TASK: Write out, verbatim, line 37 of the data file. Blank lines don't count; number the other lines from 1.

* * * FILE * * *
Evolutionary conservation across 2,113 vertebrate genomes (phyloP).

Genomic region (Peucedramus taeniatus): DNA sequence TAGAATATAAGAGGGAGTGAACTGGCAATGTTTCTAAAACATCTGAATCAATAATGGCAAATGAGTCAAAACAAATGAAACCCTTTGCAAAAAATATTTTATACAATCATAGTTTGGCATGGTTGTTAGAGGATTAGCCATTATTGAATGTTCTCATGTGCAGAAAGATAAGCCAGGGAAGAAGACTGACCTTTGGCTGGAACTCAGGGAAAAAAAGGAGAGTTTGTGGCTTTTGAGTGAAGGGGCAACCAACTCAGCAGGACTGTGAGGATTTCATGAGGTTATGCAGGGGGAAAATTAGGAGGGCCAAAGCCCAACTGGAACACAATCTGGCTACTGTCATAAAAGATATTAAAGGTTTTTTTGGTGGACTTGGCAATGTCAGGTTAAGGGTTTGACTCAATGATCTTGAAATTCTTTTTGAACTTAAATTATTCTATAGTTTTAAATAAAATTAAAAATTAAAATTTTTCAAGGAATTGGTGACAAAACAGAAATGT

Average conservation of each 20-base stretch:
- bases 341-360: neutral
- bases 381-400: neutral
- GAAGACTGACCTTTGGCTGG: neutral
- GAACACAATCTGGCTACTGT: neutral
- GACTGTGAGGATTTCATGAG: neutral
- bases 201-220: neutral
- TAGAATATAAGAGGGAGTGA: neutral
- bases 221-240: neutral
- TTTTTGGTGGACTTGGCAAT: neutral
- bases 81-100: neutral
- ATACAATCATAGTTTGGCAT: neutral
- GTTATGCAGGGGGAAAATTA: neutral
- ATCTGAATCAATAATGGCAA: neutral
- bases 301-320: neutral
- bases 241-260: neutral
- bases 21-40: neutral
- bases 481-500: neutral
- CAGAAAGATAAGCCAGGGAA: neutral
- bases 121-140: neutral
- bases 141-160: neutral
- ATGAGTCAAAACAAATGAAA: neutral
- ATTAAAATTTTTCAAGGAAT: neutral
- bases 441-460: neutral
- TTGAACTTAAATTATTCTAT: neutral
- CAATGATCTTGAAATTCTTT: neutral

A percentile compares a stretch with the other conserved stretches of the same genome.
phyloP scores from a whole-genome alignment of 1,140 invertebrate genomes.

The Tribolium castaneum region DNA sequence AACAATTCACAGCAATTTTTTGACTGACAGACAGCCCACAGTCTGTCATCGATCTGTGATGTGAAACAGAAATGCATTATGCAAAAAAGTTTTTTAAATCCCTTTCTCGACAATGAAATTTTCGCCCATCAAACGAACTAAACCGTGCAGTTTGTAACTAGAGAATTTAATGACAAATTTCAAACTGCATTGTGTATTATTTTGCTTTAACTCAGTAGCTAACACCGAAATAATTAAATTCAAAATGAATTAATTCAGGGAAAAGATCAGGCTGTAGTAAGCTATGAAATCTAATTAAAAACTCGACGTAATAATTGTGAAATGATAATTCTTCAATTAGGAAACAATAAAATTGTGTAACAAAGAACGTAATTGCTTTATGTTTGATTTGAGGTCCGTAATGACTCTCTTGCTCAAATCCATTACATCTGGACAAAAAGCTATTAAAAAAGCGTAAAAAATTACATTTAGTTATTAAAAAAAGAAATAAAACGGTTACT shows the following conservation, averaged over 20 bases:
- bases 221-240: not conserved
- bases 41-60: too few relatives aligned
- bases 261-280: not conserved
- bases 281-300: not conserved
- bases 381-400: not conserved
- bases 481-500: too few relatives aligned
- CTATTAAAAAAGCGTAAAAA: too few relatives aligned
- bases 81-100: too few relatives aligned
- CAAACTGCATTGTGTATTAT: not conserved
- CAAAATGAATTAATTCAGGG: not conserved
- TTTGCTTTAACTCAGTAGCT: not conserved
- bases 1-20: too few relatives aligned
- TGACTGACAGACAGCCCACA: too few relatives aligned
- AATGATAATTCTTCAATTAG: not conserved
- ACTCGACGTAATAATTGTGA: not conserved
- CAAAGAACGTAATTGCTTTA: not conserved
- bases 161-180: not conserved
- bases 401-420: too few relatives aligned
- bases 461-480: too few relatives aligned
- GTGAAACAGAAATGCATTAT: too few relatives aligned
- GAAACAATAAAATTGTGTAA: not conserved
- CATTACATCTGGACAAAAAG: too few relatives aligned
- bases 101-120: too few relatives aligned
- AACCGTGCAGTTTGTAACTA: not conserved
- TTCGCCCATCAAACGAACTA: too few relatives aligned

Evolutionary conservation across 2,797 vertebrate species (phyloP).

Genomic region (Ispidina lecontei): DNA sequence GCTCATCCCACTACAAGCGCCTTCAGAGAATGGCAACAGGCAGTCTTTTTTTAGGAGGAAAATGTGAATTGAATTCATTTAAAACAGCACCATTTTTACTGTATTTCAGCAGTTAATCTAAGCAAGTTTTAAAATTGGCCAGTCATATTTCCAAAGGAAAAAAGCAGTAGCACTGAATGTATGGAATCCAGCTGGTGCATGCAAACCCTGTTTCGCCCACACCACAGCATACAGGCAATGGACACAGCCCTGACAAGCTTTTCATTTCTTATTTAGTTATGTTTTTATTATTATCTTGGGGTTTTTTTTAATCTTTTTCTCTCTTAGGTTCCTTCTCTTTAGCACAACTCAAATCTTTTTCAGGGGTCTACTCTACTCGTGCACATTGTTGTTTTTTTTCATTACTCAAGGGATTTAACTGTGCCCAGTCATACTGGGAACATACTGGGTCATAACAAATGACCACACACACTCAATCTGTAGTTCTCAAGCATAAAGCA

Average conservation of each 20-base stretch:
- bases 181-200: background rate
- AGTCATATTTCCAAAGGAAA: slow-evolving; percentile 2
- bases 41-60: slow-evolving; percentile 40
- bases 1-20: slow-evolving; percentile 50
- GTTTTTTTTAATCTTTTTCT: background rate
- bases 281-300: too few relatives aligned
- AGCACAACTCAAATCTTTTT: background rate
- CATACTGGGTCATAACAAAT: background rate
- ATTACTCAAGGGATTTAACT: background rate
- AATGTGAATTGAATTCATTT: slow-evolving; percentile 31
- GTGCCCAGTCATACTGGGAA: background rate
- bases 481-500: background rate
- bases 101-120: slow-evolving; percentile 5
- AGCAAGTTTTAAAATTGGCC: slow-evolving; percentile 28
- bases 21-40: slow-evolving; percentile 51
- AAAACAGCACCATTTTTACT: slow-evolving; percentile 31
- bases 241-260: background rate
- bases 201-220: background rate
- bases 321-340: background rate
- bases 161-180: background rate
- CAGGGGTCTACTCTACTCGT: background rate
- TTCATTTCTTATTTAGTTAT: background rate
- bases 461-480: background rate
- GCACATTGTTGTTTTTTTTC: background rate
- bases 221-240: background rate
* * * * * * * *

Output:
- bases 481-500: too few relatives aligned